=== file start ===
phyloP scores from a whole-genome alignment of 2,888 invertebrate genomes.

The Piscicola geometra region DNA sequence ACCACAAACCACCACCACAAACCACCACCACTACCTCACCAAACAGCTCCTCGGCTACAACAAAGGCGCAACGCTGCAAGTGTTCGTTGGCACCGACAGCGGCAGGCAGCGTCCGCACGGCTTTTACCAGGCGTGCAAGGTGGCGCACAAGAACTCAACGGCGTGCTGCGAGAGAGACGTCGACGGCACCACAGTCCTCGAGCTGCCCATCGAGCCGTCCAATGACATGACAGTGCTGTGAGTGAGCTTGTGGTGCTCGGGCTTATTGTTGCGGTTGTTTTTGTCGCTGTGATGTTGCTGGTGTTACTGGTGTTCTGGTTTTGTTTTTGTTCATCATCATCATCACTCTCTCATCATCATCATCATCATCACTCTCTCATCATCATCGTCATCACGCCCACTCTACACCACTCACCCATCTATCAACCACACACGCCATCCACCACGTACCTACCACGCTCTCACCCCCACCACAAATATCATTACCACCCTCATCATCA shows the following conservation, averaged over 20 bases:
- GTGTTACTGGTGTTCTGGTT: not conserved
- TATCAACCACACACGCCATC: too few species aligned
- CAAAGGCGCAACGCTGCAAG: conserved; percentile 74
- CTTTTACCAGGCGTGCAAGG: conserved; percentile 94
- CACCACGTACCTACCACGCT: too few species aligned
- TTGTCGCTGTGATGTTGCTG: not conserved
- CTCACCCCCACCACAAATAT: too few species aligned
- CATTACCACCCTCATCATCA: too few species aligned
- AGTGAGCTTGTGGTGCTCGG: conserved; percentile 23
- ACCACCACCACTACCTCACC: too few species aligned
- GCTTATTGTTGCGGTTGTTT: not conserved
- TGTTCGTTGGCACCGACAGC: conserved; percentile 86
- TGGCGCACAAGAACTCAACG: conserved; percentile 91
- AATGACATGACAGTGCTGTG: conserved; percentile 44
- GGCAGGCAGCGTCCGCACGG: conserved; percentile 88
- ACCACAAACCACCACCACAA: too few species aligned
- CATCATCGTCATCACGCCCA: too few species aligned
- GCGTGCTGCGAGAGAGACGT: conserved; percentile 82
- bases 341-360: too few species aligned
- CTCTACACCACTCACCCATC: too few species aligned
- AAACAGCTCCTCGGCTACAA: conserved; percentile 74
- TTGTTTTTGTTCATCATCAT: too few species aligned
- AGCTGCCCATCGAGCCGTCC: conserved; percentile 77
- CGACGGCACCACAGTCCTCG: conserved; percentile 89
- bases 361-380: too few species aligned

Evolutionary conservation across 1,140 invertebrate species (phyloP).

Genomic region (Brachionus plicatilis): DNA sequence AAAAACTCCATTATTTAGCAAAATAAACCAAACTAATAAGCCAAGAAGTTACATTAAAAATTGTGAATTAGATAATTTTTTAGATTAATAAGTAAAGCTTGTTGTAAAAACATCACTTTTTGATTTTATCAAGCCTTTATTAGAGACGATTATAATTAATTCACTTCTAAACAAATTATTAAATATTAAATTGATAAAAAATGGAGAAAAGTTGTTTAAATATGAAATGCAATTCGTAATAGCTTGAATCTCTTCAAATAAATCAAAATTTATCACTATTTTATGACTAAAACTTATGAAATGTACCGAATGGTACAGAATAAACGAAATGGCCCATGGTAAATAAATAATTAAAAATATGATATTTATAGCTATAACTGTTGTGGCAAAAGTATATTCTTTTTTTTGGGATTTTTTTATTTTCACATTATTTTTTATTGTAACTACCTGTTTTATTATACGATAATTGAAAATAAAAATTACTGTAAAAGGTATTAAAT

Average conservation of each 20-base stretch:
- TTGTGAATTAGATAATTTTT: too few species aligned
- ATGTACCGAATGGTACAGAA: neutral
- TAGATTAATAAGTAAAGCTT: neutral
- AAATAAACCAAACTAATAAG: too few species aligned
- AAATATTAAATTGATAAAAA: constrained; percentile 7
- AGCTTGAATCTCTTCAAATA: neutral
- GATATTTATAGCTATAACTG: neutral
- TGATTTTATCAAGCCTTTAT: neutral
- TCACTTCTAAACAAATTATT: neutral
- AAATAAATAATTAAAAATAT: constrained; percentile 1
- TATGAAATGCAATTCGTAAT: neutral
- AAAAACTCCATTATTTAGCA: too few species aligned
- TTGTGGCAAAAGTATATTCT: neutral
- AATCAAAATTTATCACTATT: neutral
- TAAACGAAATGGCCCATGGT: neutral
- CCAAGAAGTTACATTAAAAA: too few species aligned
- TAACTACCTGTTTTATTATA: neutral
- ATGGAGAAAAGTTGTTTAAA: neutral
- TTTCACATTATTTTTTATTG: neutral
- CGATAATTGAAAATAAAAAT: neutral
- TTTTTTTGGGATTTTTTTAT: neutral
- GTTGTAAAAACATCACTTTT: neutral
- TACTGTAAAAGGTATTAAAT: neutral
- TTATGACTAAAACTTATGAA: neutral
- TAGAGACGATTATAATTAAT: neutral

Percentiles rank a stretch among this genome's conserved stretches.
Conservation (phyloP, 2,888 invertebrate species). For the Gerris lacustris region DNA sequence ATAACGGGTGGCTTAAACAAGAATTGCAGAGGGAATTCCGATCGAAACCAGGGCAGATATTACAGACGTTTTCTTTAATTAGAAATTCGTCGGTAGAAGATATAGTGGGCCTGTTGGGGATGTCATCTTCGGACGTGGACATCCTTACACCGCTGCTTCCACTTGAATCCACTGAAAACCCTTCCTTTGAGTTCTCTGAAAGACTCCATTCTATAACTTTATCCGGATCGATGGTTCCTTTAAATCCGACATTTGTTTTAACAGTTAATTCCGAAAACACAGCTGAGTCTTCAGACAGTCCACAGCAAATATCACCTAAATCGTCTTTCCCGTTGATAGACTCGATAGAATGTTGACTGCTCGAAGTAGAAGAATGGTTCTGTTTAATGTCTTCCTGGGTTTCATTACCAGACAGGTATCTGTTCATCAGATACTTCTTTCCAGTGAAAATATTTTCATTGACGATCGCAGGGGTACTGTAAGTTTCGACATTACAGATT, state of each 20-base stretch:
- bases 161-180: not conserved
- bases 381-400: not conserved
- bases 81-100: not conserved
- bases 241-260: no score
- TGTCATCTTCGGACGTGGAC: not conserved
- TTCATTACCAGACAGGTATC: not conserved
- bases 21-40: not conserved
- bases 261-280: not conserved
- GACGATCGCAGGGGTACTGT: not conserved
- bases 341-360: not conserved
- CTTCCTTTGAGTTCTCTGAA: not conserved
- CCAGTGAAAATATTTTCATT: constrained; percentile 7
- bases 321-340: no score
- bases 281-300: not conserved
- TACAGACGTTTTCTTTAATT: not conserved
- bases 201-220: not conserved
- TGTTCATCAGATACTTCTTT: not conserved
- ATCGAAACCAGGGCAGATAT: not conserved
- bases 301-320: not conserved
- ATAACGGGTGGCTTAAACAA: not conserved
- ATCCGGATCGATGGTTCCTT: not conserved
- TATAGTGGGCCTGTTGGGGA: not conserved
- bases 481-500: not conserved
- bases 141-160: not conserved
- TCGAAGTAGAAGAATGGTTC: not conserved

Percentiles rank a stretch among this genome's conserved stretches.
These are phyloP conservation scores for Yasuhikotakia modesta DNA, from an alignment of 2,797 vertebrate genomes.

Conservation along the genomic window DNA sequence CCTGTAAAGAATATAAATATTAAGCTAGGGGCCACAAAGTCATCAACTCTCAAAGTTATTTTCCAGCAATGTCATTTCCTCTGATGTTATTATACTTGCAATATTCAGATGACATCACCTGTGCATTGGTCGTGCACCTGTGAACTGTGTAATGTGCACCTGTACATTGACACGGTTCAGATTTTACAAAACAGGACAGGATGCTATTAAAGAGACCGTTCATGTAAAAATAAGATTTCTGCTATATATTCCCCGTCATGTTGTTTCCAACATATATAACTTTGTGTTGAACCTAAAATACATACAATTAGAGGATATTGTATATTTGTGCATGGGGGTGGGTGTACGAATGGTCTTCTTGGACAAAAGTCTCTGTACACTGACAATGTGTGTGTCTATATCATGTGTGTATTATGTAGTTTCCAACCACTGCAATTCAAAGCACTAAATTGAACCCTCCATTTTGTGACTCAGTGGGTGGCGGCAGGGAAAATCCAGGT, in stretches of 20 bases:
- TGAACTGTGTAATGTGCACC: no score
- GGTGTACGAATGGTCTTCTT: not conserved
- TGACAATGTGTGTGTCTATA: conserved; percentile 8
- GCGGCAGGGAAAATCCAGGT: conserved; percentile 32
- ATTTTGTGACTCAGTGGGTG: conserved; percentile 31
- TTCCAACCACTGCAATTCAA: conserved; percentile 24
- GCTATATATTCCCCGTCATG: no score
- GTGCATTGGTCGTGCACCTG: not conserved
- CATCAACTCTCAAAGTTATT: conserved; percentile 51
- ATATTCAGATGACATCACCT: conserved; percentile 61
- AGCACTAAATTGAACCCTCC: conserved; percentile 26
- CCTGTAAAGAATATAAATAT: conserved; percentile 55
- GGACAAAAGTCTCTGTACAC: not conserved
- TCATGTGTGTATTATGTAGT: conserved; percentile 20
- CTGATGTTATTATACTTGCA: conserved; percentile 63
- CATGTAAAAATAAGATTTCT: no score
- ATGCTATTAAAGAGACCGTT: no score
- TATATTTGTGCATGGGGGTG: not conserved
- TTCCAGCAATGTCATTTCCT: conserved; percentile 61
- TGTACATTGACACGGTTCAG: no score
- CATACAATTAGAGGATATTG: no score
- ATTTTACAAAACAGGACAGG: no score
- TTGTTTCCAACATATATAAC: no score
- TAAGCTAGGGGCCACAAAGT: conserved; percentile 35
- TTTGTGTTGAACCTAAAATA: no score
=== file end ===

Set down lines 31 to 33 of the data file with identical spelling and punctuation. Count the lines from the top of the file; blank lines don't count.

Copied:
- TTGTGAATTAGATAATTTTT: too few species aligned
- ATGTACCGAATGGTACAGAA: neutral
- TAGATTAATAAGTAAAGCTT: neutral